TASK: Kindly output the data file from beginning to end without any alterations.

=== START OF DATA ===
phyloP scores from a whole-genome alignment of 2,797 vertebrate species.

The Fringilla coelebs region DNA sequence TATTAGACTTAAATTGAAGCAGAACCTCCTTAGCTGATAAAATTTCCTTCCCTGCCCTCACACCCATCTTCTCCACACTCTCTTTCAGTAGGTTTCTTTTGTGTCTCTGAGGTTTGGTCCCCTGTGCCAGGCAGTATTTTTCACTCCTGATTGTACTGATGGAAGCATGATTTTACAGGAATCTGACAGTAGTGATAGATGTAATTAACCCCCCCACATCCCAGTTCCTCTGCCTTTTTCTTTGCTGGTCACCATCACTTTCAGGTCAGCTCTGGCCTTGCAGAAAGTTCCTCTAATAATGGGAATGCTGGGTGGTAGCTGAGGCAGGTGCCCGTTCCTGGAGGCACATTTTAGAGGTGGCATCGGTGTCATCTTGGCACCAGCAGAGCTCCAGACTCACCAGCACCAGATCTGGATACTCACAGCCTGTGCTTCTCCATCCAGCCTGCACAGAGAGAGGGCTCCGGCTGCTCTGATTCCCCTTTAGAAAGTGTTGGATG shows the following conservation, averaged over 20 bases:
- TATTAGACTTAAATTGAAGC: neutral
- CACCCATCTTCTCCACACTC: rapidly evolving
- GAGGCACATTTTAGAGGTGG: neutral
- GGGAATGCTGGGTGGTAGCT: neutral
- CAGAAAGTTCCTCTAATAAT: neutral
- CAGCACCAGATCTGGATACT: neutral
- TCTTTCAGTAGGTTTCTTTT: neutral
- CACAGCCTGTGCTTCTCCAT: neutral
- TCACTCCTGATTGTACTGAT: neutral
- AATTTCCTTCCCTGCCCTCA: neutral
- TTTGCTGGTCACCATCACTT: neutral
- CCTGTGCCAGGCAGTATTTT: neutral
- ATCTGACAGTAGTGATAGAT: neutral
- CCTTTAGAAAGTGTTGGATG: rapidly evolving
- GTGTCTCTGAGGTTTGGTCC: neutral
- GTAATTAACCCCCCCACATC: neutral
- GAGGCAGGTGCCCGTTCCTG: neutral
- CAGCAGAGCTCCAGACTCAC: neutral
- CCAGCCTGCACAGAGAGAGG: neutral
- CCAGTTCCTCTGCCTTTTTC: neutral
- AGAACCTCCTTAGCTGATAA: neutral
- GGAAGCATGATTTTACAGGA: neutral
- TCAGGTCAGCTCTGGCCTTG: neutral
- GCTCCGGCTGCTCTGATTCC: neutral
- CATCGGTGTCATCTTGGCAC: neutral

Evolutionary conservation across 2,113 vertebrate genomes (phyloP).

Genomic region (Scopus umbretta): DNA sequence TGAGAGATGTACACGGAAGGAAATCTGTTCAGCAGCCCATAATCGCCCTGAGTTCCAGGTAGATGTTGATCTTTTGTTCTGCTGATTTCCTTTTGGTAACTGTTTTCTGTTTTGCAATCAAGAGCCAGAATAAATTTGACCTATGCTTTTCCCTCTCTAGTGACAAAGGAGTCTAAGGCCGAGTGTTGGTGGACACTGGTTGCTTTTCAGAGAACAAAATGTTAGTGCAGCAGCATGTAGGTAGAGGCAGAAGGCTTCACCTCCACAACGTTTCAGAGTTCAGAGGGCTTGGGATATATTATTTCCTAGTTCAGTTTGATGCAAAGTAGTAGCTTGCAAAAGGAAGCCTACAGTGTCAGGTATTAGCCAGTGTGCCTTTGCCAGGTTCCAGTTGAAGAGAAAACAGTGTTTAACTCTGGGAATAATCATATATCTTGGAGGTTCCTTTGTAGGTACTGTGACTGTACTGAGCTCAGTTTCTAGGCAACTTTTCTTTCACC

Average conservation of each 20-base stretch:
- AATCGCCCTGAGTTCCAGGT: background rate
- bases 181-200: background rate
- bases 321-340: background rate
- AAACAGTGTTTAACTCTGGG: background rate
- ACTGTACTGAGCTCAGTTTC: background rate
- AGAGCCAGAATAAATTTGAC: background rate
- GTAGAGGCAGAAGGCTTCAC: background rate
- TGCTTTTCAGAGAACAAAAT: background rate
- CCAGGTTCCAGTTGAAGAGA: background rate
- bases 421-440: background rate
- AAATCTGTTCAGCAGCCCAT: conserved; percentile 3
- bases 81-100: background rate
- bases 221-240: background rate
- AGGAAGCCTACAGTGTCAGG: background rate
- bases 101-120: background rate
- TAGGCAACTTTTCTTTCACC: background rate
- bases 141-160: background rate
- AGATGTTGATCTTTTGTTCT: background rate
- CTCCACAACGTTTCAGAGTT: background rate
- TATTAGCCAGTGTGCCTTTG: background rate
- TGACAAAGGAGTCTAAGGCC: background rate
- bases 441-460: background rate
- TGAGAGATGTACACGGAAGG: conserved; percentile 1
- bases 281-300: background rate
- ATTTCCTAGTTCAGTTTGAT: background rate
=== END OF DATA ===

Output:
phyloP scores from a whole-genome alignment of 2,797 vertebrate species.

The Fringilla coelebs region DNA sequence TATTAGACTTAAATTGAAGCAGAACCTCCTTAGCTGATAAAATTTCCTTCCCTGCCCTCACACCCATCTTCTCCACACTCTCTTTCAGTAGGTTTCTTTTGTGTCTCTGAGGTTTGGTCCCCTGTGCCAGGCAGTATTTTTCACTCCTGATTGTACTGATGGAAGCATGATTTTACAGGAATCTGACAGTAGTGATAGATGTAATTAACCCCCCCACATCCCAGTTCCTCTGCCTTTTTCTTTGCTGGTCACCATCACTTTCAGGTCAGCTCTGGCCTTGCAGAAAGTTCCTCTAATAATGGGAATGCTGGGTGGTAGCTGAGGCAGGTGCCCGTTCCTGGAGGCACATTTTAGAGGTGGCATCGGTGTCATCTTGGCACCAGCAGAGCTCCAGACTCACCAGCACCAGATCTGGATACTCACAGCCTGTGCTTCTCCATCCAGCCTGCACAGAGAGAGGGCTCCGGCTGCTCTGATTCCCCTTTAGAAAGTGTTGGATG shows the following conservation, averaged over 20 bases:
- TATTAGACTTAAATTGAAGC: neutral
- CACCCATCTTCTCCACACTC: rapidly evolving
- GAGGCACATTTTAGAGGTGG: neutral
- GGGAATGCTGGGTGGTAGCT: neutral
- CAGAAAGTTCCTCTAATAAT: neutral
- CAGCACCAGATCTGGATACT: neutral
- TCTTTCAGTAGGTTTCTTTT: neutral
- CACAGCCTGTGCTTCTCCAT: neutral
- TCACTCCTGATTGTACTGAT: neutral
- AATTTCCTTCCCTGCCCTCA: neutral
- TTTGCTGGTCACCATCACTT: neutral
- CCTGTGCCAGGCAGTATTTT: neutral
- ATCTGACAGTAGTGATAGAT: neutral
- CCTTTAGAAAGTGTTGGATG: rapidly evolving
- GTGTCTCTGAGGTTTGGTCC: neutral
- GTAATTAACCCCCCCACATC: neutral
- GAGGCAGGTGCCCGTTCCTG: neutral
- CAGCAGAGCTCCAGACTCAC: neutral
- CCAGCCTGCACAGAGAGAGG: neutral
- CCAGTTCCTCTGCCTTTTTC: neutral
- AGAACCTCCTTAGCTGATAA: neutral
- GGAAGCATGATTTTACAGGA: neutral
- TCAGGTCAGCTCTGGCCTTG: neutral
- GCTCCGGCTGCTCTGATTCC: neutral
- CATCGGTGTCATCTTGGCAC: neutral

Evolutionary conservation across 2,113 vertebrate genomes (phyloP).

Genomic region (Scopus umbretta): DNA sequence TGAGAGATGTACACGGAAGGAAATCTGTTCAGCAGCCCATAATCGCCCTGAGTTCCAGGTAGATGTTGATCTTTTGTTCTGCTGATTTCCTTTTGGTAACTGTTTTCTGTTTTGCAATCAAGAGCCAGAATAAATTTGACCTATGCTTTTCCCTCTCTAGTGACAAAGGAGTCTAAGGCCGAGTGTTGGTGGACACTGGTTGCTTTTCAGAGAACAAAATGTTAGTGCAGCAGCATGTAGGTAGAGGCAGAAGGCTTCACCTCCACAACGTTTCAGAGTTCAGAGGGCTTGGGATATATTATTTCCTAGTTCAGTTTGATGCAAAGTAGTAGCTTGCAAAAGGAAGCCTACAGTGTCAGGTATTAGCCAGTGTGCCTTTGCCAGGTTCCAGTTGAAGAGAAAACAGTGTTTAACTCTGGGAATAATCATATATCTTGGAGGTTCCTTTGTAGGTACTGTGACTGTACTGAGCTCAGTTTCTAGGCAACTTTTCTTTCACC

Average conservation of each 20-base stretch:
- AATCGCCCTGAGTTCCAGGT: background rate
- bases 181-200: background rate
- bases 321-340: background rate
- AAACAGTGTTTAACTCTGGG: background rate
- ACTGTACTGAGCTCAGTTTC: background rate
- AGAGCCAGAATAAATTTGAC: background rate
- GTAGAGGCAGAAGGCTTCAC: background rate
- TGCTTTTCAGAGAACAAAAT: background rate
- CCAGGTTCCAGTTGAAGAGA: background rate
- bases 421-440: background rate
- AAATCTGTTCAGCAGCCCAT: conserved; percentile 3
- bases 81-100: background rate
- bases 221-240: background rate
- AGGAAGCCTACAGTGTCAGG: background rate
- bases 101-120: background rate
- TAGGCAACTTTTCTTTCACC: background rate
- bases 141-160: background rate
- AGATGTTGATCTTTTGTTCT: background rate
- CTCCACAACGTTTCAGAGTT: background rate
- TATTAGCCAGTGTGCCTTTG: background rate
- TGACAAAGGAGTCTAAGGCC: background rate
- bases 441-460: background rate
- TGAGAGATGTACACGGAAGG: conserved; percentile 1
- bases 281-300: background rate
- ATTTCCTAGTTCAGTTTGAT: background rate